With January come figures for 2016. The only serious quantitative reference – and even then to be handled with caution – is published by the Federation of the Swiss Watch Industry (FH).
Looking back over my notes and adding data for December 2015 – when the current crisis was already being felt – to figures for the past eleven months, I observe a 10% drop in units sold (25 million) and a 9.5% fall in revenue (CHF 18 billion). With, of course, significant variations per export price category (
In truth, these statistics do not reflect the situation in the markets; other than estimates, we have no reliable data concerning actual sales. It is my belief, and that of recent articles in the press, that sales to end customers have been less, possibly substantially less, than exports insofar as this downturn equates to surplus inventory together with products re-imported by the manufacturers.
Put bluntly, everyone from analysts to journalists will be sinking their teeth into figures that can give no meaningful indication of what we experienced last year. A situation which, as I said, was largely predictable.
A few words on Fine Watchmaking (>CHF 6,000), Prestige Watchmaking(CHF 3,000-6,000) and Mid-Range Watchmaking (CHF 1,500-3,000). These segments are of particular interest not because they were the year’s top-selling categories, but because their sales were least impacted by the crisis.
Working from the top…
– Watches in the over CHF 6,000 category dropped a worrying 14% in value to around CHF 8 billion, which puts this segment third out of the three under scrutiny here (having been top of the leader board for the previous five years).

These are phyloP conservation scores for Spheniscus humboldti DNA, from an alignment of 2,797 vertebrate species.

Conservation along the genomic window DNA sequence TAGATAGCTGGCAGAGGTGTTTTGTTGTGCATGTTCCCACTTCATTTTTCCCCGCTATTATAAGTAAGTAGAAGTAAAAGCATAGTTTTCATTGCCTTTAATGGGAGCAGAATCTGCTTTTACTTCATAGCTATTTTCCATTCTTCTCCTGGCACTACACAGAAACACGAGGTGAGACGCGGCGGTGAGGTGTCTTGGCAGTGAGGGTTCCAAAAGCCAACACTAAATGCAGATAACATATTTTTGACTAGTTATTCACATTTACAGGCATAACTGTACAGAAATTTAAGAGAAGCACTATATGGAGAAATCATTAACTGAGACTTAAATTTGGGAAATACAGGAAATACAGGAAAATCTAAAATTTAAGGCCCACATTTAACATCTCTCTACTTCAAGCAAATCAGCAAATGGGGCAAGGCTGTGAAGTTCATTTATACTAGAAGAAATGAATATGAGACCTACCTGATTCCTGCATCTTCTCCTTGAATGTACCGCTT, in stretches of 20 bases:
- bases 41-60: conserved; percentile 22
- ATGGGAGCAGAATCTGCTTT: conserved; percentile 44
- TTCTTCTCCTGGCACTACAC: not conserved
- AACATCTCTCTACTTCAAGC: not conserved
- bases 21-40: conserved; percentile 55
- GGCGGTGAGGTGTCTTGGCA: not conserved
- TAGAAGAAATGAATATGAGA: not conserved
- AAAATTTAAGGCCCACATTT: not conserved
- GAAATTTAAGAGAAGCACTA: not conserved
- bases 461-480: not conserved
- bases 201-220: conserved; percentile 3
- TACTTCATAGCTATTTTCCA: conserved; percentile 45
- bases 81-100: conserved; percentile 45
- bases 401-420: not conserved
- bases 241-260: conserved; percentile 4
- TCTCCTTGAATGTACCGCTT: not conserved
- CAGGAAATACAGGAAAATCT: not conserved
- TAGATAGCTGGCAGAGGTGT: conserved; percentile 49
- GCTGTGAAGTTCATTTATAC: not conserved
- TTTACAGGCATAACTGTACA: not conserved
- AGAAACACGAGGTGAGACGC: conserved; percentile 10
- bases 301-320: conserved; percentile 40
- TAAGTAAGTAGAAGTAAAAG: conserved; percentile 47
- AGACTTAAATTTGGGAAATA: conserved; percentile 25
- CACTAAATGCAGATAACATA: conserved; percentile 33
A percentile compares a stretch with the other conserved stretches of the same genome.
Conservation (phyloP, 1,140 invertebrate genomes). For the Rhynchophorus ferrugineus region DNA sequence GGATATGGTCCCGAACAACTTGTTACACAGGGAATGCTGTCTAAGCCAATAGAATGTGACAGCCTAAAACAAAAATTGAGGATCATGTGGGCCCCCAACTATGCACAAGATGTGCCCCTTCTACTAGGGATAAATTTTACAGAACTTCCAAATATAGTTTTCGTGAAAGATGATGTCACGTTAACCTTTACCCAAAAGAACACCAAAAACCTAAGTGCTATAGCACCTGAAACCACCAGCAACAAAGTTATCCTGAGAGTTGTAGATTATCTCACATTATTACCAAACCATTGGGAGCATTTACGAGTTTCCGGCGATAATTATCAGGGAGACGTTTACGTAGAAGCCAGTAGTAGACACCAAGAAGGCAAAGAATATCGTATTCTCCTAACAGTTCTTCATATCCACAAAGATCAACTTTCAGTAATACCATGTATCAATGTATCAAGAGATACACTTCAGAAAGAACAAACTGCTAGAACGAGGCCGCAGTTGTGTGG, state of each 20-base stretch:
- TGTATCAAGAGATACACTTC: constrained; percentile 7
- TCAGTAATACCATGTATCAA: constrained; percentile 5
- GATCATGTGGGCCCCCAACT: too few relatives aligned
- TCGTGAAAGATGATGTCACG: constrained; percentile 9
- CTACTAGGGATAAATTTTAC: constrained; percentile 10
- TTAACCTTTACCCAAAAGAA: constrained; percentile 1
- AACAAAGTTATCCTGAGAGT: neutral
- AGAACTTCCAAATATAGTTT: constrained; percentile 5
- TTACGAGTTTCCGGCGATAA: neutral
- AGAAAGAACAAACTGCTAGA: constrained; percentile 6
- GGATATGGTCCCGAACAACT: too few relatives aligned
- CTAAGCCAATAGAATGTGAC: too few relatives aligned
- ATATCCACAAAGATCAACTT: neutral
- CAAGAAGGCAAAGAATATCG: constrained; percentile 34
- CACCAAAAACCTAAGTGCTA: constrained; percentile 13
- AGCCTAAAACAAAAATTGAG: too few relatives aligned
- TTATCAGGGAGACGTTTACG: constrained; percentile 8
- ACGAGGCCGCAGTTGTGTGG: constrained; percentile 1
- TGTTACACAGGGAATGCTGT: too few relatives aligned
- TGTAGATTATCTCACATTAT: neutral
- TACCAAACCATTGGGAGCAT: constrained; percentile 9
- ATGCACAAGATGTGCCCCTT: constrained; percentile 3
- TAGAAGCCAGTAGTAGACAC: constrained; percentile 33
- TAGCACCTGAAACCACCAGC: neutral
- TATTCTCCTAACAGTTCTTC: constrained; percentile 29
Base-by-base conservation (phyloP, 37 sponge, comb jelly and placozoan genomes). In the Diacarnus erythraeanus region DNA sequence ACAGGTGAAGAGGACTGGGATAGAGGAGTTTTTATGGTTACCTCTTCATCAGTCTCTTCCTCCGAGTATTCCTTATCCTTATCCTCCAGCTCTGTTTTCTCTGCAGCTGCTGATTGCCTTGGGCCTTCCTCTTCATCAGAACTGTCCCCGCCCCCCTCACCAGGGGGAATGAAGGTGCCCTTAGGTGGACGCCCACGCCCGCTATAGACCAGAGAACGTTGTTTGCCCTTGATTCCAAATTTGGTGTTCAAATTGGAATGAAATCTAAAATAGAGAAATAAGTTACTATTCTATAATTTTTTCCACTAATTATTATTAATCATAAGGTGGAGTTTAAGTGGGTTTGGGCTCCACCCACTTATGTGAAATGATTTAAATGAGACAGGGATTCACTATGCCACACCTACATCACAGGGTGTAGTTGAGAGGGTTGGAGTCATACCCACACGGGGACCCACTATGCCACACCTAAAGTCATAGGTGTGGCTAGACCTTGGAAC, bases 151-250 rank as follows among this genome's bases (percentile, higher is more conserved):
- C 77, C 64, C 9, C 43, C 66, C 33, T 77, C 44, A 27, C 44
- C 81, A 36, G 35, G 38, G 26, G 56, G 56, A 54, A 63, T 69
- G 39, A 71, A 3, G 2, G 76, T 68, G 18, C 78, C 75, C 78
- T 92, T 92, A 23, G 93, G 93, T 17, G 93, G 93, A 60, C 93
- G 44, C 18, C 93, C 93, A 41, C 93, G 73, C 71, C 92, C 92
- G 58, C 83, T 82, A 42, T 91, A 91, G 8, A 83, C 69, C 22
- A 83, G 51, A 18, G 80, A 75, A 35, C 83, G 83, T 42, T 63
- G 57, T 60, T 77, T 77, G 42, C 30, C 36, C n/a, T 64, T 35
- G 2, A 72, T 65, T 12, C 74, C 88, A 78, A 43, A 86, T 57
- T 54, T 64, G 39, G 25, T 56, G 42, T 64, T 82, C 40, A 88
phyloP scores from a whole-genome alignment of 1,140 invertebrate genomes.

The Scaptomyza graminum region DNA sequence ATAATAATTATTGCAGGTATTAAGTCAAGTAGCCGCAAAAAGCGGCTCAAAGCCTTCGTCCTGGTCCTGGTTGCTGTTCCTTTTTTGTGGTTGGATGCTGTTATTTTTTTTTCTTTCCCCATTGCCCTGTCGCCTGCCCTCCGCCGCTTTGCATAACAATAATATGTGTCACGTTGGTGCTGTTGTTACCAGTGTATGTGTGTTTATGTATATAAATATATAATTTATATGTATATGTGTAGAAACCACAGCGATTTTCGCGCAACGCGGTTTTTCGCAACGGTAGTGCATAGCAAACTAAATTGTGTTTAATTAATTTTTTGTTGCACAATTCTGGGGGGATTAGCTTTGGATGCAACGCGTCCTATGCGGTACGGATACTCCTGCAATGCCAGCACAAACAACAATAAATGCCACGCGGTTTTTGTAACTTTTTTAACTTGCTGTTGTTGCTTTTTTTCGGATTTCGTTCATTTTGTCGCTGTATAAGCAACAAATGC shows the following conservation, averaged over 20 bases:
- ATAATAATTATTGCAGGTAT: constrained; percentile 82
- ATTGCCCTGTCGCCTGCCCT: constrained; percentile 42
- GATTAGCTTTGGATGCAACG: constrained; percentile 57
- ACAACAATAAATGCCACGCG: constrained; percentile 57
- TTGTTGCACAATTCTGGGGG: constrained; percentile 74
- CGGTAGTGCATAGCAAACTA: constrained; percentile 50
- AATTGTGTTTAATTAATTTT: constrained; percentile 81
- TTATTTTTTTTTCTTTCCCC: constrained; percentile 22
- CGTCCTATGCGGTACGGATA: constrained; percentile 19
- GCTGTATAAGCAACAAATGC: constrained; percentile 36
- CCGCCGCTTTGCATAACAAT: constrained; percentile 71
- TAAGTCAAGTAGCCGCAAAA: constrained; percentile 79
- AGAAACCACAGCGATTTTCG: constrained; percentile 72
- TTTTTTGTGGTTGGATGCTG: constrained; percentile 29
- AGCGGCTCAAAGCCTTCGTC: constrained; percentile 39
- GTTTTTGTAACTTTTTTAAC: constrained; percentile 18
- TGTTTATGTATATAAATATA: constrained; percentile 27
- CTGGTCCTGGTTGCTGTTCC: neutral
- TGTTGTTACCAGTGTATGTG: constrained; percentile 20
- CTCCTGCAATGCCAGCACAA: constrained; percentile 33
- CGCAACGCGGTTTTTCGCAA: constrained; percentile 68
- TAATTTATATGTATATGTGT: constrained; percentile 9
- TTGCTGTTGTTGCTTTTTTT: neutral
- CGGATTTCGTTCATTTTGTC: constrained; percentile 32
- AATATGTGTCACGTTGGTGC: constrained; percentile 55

– Better news in the CHF 3,000-6000 category which fell by less than 3% to some CHF 4 billion. This segment is weathering the storm and takes second place on the podium.
– Watches in the CHF 1,500-3,000 category show an even softer decline. Having lost 2% to CHF 2 billion, this category claims first place.
These three price points, which account for considerably more than 75% of total exports, form two subgroups. The first – watches with an export value over CHF 6,000 – is in sharp decline whereas the second – watches with an export value between CHF 1,500 and CHF 6,000 – is in a consolidation phase.
There can be no eluding the fact that what we refer to as technical and precious Fine Watchmaking has taken a punch. I’ll leave it to the profession to understand why. My opinion is that the euphoria of recent years translated into price increases that were out of touch with the value of the product. Making matters worse, everyone was drunk on success and lost sight of the values on which Fine Watchmaking is built: identity, authenticity, relevance, singularity, originality and innovation.
It is the product itself, at a fair price, which can become an icon whose fortunes are in the hands of history.
The party’s over. We have returned to 2011 levels. But the world does change after all, and a little self-criticism never did anyone any harm if it helps safeguard the qualities required to hold on to an increasingly coveted first place. The upcoming SIHH in Geneva will tell us whether we have learned our lesson from 2016 and whether we can set off anew, not dazzled by illusions but with a great deal of perseverance. From now on, marketing and communication do not make the product; instead, it is the product itself, at a fair price, which can become an icon whose fortunes are in the hands of history.
*The generally accepted rule is that retail price excluding local tax is export price multiplied by 2.5 or 3.